“I am beautiful, and I am worthy of your regard.” This is the final line in Maude Davey’s celebrated My Life in the Nude.  Returning for an encore season after its initial run last year, Davey has crafted a wonderful one-woman show that is touching, intelligent and funny.

The show itself is a strange cocktail of song, dance, performance art and monologue. Davey performs some of her well-known and loved acts, sharing the stories behind them and commenting on their significance within her career and broader themes of beauty, sexuality and self-expression.

My Life in the Nude is, at its core, a meditation on bodies: What is a body? What is nudity? What does it mean? How does age change a body’s meaning? What happens when your asset – your naked body – decreases in value as you age? Davey asks and answers all these questions (and plenty more!) with grace and intelligence. 

Davey performs her famous ‘My Cunt’ routine, and the ‘secret strawberry’ routine which she performed at a competition in 1991 and was the act to kick off her exploration of nudity. She sings multiple numbers, which are well performed but often lacking the emotional complexities that make her monologues and other pieces so engrossing. She tells of her experiences teaching disabled women burlesque; an art form which, for them, offered a rare chance to feel beautiful and worthy of people’s attention. Davey then leaves stage and re-appears in a gorilla costume and, in an oddly moving (and funny) dance/strip tease, expertly explores the ideas of bodies, beauty and perception of beauty that she discussed moments earlier.

She interacts beautifully from the audience, selecting ‘other performers’ to read out their thoughts on what it means to perform publicly in the nude. Male nudity is certainly not neglected; one of the audience members is brought onstage to read a letter from one of Davey’s friends who has chosen to give up performing nude: “Nudity was an act of love that was not reciprocated,” he writes. The simplicity and spontaneity of the reading made for a truly touching moment of theatre.

The most gut-wrenching moments of the show, though, came in the last ten minutes. A Butoh-style silent performance reminiscent of the Grizabella, the ageing Glamour Cat from the musical Cats, confronts the audience with a sad, frail old woman in a fur coat, who struggles to get onstage and must ask for help from an audience member. Davey shrugs off the coat, baring her naked body once more, and lies on the floor, to be lifted up and suspended by one hand clutching a piece of fabric from the ceiling. This image – an incredibly still, naked body, beautifully lit with bluish-gray light casting shadows over Davey’s skin – is breathtaking, and provides the perfect quiet opportunity for the audience to reflect on all Davey explores throughout the show. In her final monologue, Davey explains that as she approaches her 50th birthday she has begun to feel less comfortable with performing in the nude. She explains the ways in which her ageing body complicates her art – it means something different than it once did, and therefore can no longer used to explore the same ideas.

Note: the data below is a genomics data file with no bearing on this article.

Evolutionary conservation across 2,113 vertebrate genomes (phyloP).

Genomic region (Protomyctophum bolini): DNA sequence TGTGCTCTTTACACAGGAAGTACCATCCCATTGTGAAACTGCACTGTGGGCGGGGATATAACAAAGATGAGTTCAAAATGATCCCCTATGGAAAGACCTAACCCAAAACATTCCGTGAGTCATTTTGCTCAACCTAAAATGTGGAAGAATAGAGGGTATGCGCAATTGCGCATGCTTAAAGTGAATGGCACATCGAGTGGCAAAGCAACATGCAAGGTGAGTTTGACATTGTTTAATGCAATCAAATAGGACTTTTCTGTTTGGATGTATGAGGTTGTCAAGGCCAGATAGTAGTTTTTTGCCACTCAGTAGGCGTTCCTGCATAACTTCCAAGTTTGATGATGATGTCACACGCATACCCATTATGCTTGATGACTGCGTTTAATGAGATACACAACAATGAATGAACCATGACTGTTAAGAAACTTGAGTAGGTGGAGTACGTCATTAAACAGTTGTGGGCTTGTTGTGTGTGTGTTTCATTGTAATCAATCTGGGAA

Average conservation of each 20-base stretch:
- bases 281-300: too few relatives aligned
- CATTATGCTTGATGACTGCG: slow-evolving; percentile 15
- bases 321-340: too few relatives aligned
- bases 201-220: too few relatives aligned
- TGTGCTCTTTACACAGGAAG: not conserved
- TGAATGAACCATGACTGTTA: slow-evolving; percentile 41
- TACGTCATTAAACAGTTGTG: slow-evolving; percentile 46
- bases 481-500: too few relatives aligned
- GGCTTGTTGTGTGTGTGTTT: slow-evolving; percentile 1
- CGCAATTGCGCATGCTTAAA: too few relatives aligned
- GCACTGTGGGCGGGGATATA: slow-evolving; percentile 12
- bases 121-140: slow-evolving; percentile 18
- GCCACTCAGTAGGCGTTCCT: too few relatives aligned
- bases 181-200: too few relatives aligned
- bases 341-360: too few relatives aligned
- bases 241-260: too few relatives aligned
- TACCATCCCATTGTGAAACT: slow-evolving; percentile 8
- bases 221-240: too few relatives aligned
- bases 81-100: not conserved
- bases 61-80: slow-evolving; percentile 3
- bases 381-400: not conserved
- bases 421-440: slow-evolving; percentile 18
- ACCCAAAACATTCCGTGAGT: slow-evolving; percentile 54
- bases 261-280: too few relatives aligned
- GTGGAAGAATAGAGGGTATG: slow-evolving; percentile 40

Davey has been directed by her sister Anni Davey, who has shaped the show brilliantly, though possibly could have considered cutting a song in the second act. Design by Isaac Lummis works brilliantly to evoke an intimate cabaret venue in the sometimes-cavernous fortyfivedownstairs space. Circus Oz artist Lilikoi Kaos performs a wonderful hula hoop act, giving Davey a chance to catch her breath.  As Davey’s ‘helper’, Deborah Eldred makes a great contribution to the show: she evokes a silent and serious matronly character who appears and disappears to assist with costume changes and props, and does not miss a beat.

My Life in the Nude is a wonderful celebration of Davey the artist, and a gripping and emotional embodiment of the political and cultural meaning of the naked human form.

Photo Credit Ponch Hawkes